Steamboat Springs police officer Kevin Craig uses a radar gun to check the speed of traffic on Maple Street in front of Steamboat Springs High School. The Steamboat Springs City Council was briefed on the Police Department's speed limit enforcement strategies at a meeting Tuesday night.

Photo by John F. Russell

Steamboat Springs police officer Kevin Craig uses a radar gun to check the speed of traffic on Maple Street in front of Steamboat Springs High School. The Steamboat Springs City Council was briefed on the Police Department's speed limit enforcement strategies at a meeting Tuesday night.

SSPD lacks manpower

Chief: Staff shortages put traffic enforcement on back burner

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Steamboat Springs police officer Kevin Craig writes a ticket on Fish Creek Falls Road on Tuesday.

By the gallon

Location of traffic citations and warning issued by the Steamboat Springs Police Department

- Lincoln Avenue: 836 (2008*), 1,869 (2007), 1,398 (2006)

- Steamboat Boulevard: 30 (2008*), 150 (2007), 167 (2006)

*through June 30

Source: Steamboat Springs Police Department

— The Steamboat Springs Police Department lacks the resources to devote any officers strictly to traffic enforcement - a result of the same staffing shortages plaguing other city departments and the community at large - the city's top cop said Tuesday.

"Traffic enforcement kind of takes a backseat to what's going on," Public Safety Director J.D. Hays told the Steamboat Springs City Council on Tuesday night. "We don't have a particular officer dedicated to traffic enforcement. : When we are fully staffed, we have the person-power to dedicate someone specifically to traffic."

Interim City Manager Wendy DuBord said the department is short two officers, and Hays said that in his nearly three decades with the city, he can recall a period of about only eight months when the department was fully staffed.

"That's concerning because that's one department I'd like to have fully staffed," said Councilwoman Cari Hermacinski, who initially requested the department's briefing on traffic enforcement practices.

In a memo prepared for council, Capt. Joel Rae wrote, "The Police Department typically has two or three officers on each shift and patrol officers are directed to conduct traffic enforcement when time allows and when they are not handling calls for service. : There are periods of time when patrol officers are handling calls for service and there aren't any cars available to enforce traffic during these times."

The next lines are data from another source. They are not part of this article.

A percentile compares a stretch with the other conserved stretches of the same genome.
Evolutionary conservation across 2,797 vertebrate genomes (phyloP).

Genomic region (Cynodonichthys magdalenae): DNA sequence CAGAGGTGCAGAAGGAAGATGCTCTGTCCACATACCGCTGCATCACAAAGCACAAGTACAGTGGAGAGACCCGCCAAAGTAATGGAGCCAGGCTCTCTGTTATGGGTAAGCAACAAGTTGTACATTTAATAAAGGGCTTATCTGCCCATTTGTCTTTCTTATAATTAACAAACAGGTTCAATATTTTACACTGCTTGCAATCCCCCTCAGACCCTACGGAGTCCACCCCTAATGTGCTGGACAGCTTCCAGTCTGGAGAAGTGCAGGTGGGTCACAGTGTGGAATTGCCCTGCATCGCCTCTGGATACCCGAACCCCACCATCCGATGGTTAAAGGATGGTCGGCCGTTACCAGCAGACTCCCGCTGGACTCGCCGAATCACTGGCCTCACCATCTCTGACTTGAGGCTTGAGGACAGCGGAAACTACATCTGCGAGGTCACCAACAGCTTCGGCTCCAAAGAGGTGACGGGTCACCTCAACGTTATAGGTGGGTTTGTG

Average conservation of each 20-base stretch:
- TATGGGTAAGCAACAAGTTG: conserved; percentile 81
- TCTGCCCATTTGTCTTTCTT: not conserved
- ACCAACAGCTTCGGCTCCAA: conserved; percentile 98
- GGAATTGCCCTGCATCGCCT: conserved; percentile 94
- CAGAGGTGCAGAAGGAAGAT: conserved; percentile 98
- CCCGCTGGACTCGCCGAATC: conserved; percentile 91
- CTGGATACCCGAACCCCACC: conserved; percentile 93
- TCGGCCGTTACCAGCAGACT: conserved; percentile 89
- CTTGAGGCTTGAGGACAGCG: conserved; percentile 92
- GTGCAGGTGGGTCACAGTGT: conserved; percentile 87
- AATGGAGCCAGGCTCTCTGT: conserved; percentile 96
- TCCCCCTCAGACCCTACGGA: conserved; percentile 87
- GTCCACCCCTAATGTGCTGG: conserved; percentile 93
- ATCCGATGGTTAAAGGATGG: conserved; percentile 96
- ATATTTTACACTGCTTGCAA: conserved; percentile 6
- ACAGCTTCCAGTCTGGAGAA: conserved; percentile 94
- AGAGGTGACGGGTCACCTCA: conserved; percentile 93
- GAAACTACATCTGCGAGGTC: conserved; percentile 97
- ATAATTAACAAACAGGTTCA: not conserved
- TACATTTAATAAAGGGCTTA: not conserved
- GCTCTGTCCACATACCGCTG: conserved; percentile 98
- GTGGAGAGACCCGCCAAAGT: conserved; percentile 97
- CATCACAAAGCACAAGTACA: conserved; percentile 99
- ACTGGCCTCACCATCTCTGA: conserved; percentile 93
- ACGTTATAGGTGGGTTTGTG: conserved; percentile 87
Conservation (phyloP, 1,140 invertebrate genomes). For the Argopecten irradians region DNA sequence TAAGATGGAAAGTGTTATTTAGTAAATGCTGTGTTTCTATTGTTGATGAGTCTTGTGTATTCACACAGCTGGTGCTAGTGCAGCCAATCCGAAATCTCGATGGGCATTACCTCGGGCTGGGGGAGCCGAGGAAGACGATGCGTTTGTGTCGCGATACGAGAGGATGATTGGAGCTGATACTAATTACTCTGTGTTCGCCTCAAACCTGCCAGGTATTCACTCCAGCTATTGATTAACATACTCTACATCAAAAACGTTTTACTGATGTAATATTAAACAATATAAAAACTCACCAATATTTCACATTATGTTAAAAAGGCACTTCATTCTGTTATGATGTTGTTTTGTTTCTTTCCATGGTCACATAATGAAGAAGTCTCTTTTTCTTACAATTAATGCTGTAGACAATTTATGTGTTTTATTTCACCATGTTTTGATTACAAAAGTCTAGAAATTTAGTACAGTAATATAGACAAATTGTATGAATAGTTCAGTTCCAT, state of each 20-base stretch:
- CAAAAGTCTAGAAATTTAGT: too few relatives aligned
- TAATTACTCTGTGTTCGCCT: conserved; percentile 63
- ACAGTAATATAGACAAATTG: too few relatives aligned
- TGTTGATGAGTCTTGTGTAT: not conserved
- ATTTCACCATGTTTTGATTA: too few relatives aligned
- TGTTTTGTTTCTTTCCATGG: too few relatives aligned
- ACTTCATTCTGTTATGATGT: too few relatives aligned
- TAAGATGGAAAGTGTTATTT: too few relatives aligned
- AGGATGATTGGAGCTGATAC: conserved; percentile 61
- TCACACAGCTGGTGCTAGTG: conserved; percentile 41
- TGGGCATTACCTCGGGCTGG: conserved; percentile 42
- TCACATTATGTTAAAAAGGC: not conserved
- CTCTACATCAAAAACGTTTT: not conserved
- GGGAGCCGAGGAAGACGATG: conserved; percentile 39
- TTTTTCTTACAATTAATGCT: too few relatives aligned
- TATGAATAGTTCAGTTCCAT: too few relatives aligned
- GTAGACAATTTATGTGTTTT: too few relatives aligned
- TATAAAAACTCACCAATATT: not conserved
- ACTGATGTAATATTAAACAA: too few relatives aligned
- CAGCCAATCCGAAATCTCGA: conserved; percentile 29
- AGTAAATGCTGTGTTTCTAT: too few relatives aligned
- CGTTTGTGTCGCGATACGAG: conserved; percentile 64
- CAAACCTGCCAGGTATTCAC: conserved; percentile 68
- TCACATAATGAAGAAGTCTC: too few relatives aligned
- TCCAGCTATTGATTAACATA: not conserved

Hays said the department is on pace for 10,500 calls for service this year.

Hermacinski and DuBord noted a recently completed salary survey that showed the city was not keeping pace with other municipalities in paying a number of employees, including police officers. They expressed a hope that higher salaries might cure staff shortages. But in a break later in the meeting, DuBord acknowledged that in a year when the city is facing declining revenues and painful budget cuts, implementation of the salary survey's recommendations is no guarantee.

"More than the salary, there are housing issues," Hays added.

Tuesday's meeting lasted about seven hours, and council also had lengthy discussions on the 2009 budget and the city's regulation of secondary residential units such as the one in which Steamboat resident David Engle died earlier this year after a grease fire ignited in his converted garage apartment downtown. For additional coverage of Tuesday night's meeting, see Thursday's issue of the Steamboat Today.

Comments

Ed Miklus 6 years ago

Ah..ha, your government at work. The old self perpetuating bureaucracy line: "We're not fully staffed." Let's see....the Sheriff's Department, CSP, SSPD, Oak Creek PD, Hayden PD(anybody else out there?) for a county with a population of 16,000( yes, I know about the tourists). I think if you polled Steamboat taxpayers they would say that SSPD doesn't have enough to do much less be worried about them being under staffed. Does anyone in county or local government know what regionalization of services or intergovernmental services agreements mean? How about having SSFD beome P.O.S.T. certified and do dual duty as public safety officers. I'm all for emergency services but do we have to act, and spend taxpayers dollars, as though we live in a crime ridden city of 100,000.

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callguinness 6 years ago

UMMM.... Did you ever think that maybe the limited number of SSFR members have better things to be doing while at work, than playing police officer. For example... taking care of your mother/daughter when they need an ambulance, or cutting your dad/son out of the car that just rolled over, or putting out the fire in your garage so at least not everything you own is a total loss... cops should be cops... firefighters should be firefighters.

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Fred Duckels 6 years ago

I'm shorthanded too. obligations to meet, but I have to suck it up with no excuses or finger pointing. My customers are not likely to go for the runaround.

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callguinness 6 years ago

I don't think this is about the "runaround." I think the point is that you get what you pay for. If you want to have an officer dedicated to running traffic then you need to spend more on you police officers, as it stands right now there are simply not enough of them to cover the calls for service and do traffic. Its simple really if you want the platinum service, then you need to pay platinum prices. The city, and the tax payers, has for quite some time been paying bronze prices and wanting platinum for it, sorry but it doesn't work that way.

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